Disc brake considerations:
- The rotor must be very clean in order for the pads to ‘grab' it. Isopropyl is an excellent cleaning solution.
- The actual brake pads must never be touched or contaminated by dirt or oil. Contamination will damage them, and they will probably need replacing, as there is no way to clean them.
- The bike must be designed to accept disc brakes. The fork and frame must have braze-ons for the bolts and the hubs must be able to hold a rotor.
- If the rotor bends, usually from an accident, you will need to straighten to prevent the brakes from rubbing.
- At first they were reserved only for mountain bikes, then they began to be used on cyclocross bikes. As they have become lighter, they are now being used on road bikes in professional races. Since road bikes are so light a bit of extra weight from disc brakes has become acceptable.
These brakes are enclosed in the rear hub. They are not affected by wet conditions and they require less maintenance. However, they are heavier than rim brakes and disc brakes, and until they are used a bit their braking power is not as strong.
Drum brakes work with a cable which is attached to the lever on the handle bars. They are often used on commuter bikes. Usually the rear hub allows for gears, but not with an external derailleur. The gears are internal, inside the hub, and usually do not have more than 8 possible gears.
These types of brakes have been around for many years. They are usually found on kids bikes, and do not work on bikes with rear gears (unless the gears are in the hub). They have a metal attachment which connects onto the chain stay. When you try to pedal backwards the rear wheel slows down. The mechanism is quite simple, no cables, no hand levers, and very little maintenance. However, they are only for the rear wheel. The risk is skidding when one stops suddenly. You can coast without pedalling, but you cannot move the pedals backwards since this would engage the braking mechanism.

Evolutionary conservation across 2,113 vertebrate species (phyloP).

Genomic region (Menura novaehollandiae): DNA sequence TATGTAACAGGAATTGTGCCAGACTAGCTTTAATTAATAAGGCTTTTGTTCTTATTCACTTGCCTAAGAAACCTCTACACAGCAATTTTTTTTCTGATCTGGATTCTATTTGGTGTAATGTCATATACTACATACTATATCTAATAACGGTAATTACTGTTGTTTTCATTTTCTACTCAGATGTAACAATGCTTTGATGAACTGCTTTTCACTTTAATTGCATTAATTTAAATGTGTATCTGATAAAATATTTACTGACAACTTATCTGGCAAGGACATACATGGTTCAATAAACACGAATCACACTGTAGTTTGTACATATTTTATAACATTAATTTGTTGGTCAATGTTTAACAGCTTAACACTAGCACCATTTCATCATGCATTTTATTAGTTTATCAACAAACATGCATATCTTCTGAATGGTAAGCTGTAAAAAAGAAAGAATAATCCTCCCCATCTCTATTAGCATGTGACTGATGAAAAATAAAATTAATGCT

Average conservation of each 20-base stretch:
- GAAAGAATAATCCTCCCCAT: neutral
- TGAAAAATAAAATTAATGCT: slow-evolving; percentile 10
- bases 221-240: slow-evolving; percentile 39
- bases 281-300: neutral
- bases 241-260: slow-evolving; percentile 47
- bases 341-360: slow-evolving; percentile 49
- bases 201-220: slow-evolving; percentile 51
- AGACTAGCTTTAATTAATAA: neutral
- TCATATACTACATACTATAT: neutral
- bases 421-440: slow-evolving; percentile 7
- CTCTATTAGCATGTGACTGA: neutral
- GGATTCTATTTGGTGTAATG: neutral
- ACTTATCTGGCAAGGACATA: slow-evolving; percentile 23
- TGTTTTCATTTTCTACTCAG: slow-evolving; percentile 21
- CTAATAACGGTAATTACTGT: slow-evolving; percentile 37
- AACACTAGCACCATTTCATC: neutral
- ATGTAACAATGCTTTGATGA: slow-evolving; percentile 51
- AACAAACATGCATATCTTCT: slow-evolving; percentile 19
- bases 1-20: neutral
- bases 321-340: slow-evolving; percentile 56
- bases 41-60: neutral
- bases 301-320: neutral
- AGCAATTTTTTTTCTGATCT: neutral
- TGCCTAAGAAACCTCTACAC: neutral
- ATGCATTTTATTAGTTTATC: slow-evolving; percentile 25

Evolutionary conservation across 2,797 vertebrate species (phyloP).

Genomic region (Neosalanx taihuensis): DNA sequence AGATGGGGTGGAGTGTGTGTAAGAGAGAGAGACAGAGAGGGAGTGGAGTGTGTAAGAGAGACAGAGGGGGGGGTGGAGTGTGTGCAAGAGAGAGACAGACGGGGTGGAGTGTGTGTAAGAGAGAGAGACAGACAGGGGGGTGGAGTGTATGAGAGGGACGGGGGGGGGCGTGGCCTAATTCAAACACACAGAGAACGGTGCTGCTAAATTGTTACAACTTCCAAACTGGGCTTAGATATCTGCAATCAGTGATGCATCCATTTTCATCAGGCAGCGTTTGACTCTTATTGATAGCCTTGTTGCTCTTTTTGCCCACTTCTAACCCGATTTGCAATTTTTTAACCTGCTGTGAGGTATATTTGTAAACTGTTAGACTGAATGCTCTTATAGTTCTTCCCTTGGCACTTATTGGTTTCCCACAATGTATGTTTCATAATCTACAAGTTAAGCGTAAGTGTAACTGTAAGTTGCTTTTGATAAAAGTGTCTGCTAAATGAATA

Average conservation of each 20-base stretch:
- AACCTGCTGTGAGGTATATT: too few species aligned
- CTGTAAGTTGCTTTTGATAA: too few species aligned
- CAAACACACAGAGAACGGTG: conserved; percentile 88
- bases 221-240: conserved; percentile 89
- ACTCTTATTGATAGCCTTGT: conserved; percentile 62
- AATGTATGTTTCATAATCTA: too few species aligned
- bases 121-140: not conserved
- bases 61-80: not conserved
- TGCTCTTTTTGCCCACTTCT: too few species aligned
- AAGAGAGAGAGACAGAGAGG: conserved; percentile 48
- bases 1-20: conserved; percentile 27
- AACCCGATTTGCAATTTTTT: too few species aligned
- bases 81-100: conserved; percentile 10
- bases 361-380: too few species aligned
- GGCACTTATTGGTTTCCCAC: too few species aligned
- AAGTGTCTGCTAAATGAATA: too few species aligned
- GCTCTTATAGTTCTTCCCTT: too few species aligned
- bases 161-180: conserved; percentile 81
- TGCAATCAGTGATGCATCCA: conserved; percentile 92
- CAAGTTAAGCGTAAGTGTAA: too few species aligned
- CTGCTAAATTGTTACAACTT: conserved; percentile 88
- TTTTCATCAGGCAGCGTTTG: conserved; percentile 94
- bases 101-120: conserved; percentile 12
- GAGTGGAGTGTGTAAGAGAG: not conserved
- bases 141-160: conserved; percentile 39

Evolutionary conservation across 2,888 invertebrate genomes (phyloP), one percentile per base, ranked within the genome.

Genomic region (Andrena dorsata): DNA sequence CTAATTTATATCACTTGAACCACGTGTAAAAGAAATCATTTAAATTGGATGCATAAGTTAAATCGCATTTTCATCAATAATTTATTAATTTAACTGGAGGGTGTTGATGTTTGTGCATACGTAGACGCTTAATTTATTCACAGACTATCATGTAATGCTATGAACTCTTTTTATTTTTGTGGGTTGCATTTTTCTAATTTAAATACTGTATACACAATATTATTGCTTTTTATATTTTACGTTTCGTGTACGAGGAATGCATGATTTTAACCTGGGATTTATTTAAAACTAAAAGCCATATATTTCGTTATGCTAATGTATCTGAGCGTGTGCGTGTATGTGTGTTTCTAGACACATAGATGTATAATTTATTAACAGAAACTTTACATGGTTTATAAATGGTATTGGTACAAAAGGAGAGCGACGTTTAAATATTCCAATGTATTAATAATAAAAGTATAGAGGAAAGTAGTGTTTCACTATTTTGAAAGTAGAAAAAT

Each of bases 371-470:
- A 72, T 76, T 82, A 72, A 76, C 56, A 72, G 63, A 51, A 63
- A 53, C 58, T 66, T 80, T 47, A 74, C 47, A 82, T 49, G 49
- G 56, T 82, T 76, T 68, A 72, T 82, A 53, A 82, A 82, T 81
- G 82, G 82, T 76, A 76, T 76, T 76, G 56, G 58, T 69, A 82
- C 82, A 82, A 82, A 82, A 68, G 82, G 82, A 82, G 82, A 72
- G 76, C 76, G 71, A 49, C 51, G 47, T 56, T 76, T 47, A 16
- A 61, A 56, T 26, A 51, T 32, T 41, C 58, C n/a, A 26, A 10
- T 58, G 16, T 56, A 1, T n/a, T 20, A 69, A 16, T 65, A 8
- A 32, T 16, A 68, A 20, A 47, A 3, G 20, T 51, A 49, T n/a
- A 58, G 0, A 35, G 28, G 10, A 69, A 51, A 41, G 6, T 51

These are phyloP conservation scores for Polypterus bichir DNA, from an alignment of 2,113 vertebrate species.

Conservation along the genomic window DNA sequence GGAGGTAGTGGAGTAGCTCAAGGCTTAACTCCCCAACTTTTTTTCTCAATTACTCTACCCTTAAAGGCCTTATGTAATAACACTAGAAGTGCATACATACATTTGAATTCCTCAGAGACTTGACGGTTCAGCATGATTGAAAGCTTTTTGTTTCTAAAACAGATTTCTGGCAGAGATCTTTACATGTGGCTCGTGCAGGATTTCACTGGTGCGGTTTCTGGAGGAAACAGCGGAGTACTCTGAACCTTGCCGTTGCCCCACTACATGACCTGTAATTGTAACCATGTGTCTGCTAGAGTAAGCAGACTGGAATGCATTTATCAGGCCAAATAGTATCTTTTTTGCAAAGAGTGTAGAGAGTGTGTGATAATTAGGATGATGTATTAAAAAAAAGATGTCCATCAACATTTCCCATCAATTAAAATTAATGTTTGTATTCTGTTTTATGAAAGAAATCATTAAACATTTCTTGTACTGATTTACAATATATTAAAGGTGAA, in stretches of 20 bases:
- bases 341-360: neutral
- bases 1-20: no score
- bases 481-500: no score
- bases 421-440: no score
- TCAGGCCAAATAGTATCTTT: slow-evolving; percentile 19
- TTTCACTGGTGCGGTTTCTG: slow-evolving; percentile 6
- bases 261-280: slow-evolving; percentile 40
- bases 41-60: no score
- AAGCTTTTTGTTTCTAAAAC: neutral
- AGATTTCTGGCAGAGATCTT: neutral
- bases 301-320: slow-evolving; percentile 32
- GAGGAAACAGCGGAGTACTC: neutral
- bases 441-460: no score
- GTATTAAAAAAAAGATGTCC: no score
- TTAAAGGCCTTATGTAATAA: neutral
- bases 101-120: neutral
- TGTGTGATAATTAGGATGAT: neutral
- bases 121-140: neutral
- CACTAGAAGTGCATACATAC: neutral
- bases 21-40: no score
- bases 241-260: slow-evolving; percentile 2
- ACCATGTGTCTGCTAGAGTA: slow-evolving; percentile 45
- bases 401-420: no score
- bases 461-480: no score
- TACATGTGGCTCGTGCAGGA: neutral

Fixed Gear Braking
Fixed gear bikes do not have the ability to coast. Meaning, if you are moving forward, so must the pedals. The rear cog is fixed. This bike is mostly used for track cycling, but they have also caught on with couriers for their simplicity and ease of maintenance. If you choose to ride this kind of bike on the road you should still have regular cable brakes, at least for the front wheel.
Some single gear bikes have the option of a flip-flop wheel. This means on one side the rear cog is fixed, but when you flip the wheel, the other side cog is still single, but it can coast. This means you cannot stop with your pedals and so you'll need regular rim brakes.
Note, simply by looking at the rear wheel of a single gear bike, you can't tell if it is fixed or a coaster.
Rod Braking System
Other Braking Systems
The braking systems described above are the most popular, but there are some other rarer systems you may come across.
As the name implies, there is a spoon shaped piece of metal that presses directly on the front tire to slow it down. The braking force is minimal and can quickly damage the tire.
Rod Actuated Brake:
This system has rods coming from the hand lever that would pull up on two pads which would then put pressure on the inside of the rim.
Similar to the spoon brake, except the mechanism is two rubber rollers that are pushed directly onto the tire.